Not enough? Bill Bretz, chairman of the county’s Republican Party, said the new direct economic benefits are canceled out by other Biden administration policies. That includes nixing the Keystone XL pipeline, which has raised fears that Pennsylvania’s natural gas producers could face similar limits in the name of battling climate change.
“There’s a lot of people who are still registered Democrats, who still hold on to those working-class Democratic values,” Bretz said. “But their sensitivities are violated by the national Democratic platform.”
Indeed, people like Mary Wilmes, who owns a gift shop in the county seat of Greensburg and doesn’t like to rile customers with talk of politics. But she did offer praise for Biden and his work promoting the stimulus. “He’s giving you the sense that he cares about people,” she said.
“It’s not like before,” Wilmes added, “when what we had was, ‘It’s all about himself.’”
The white working-class helped fuel Trump’s 2016 rise, but those voters have actually been gravitating to Republicans since 1992, according to research by Noam Lupu, a political science professor at Vanderbilt University.
“I think, for the Democratic Party, it’s a tough coalition to maintain: working-class voters who are really focused on their economic interests, but, at the same time, very progressive social positions for the urban, educated voters,” Lupu said. “I think Biden has an opportunity to rebrand the party a little bit.”
Working-class generally denotes people without college degrees who have lower wage jobs. It also can mean better educated, better paid middle-class earners who don’t like defining themselves as rich or poor. Trump won 62% of white voters without a college degree in November, according to AP VoteCast, a nationwide survey of the electorate.
During the campaign, Biden tried to contrast what he called the working family sensitivities of his birth city of Scranton with Trump’s Fifth Avenue, big city values. Biden also has pledged to be “the most pro-union president you’ve ever seen.”
“A number of working-class people have seen politics not deliver for their families, and sometimes that’s when Democrats are in charge and sometimes that’s when Republicans are in charge,” said Rick Levy, president of the Texas AFL-CIO. “It creates an opening for demagogues who say, ‘I can fix it.’”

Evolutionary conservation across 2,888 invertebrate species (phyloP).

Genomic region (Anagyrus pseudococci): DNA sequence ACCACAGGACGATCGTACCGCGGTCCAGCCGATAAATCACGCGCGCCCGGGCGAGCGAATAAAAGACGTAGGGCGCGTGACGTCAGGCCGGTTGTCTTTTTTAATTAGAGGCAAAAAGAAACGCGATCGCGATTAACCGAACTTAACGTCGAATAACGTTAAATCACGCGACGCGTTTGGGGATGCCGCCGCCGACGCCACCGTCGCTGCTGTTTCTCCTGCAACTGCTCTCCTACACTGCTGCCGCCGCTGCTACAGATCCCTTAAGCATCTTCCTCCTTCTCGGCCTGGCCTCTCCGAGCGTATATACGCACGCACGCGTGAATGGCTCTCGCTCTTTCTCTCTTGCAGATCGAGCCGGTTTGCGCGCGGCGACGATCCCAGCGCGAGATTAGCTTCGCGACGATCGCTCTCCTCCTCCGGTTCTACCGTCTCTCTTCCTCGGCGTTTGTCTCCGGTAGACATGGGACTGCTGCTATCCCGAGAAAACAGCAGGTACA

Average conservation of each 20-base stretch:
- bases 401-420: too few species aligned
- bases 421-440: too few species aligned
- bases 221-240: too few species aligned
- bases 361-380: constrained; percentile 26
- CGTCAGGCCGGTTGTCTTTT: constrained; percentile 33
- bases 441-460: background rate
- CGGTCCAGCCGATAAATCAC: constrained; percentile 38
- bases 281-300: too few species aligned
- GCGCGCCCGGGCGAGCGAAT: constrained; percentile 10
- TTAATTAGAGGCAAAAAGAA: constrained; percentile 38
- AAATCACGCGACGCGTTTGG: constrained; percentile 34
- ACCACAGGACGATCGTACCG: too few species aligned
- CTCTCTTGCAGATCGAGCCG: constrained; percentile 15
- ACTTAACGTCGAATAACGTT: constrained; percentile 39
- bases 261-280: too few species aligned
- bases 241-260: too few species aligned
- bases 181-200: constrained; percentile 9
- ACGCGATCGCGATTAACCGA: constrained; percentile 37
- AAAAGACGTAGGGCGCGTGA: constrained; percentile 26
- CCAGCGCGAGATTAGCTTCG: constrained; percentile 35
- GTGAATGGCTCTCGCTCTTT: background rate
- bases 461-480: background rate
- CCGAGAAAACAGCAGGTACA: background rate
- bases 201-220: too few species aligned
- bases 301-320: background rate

GOP the party of the working class? Some top Republicans have begun arguing that theirs is actually the party of the working-class — mixing economic appeal with key social issues such as promoting gun rights and opposing abortion, along with emphasizing opposition to the cancellation of some Dr. Seuss books and dropping “Mr.” from Potato Head so the toy better promotes gender inclusivity.
“We are a working-class party now,” Missouri Republican Sen. Josh Hawley tweeted on election night. Hawley also offered legislation to raise the minimum wage to $15, long a position of progressive Democrats.
Sen. Ted Cruz, R-Texas, recently declared the GOP the “party of steel workers and construction workers and taxi drivers and cops and firefighters and waitresses.” He has proposed a $10,000 scholarship helping parents who live in areas where schools remain shuttered because of the virus to pay for education elsewhere.
Sen. Marco Rubio, R-Fla., endorsed a union organizing drive at an Amazon warehouse in Alabama, accusing the online giant’s leadership of waging a “culture war against working-class values.”
Levy said Democrats can now point to concrete provisions of the relief law, which he said also shows that the GOP is “never going to support working-class people.”
But some say the stimulus package may prove hollow over the long term.
“It’s a good thing now,” Lucas Szekely, a 19-year-old community college student from Irwin, west of Jeannette, said of getting another stimulus check. “But you can’t keep doing it forever.”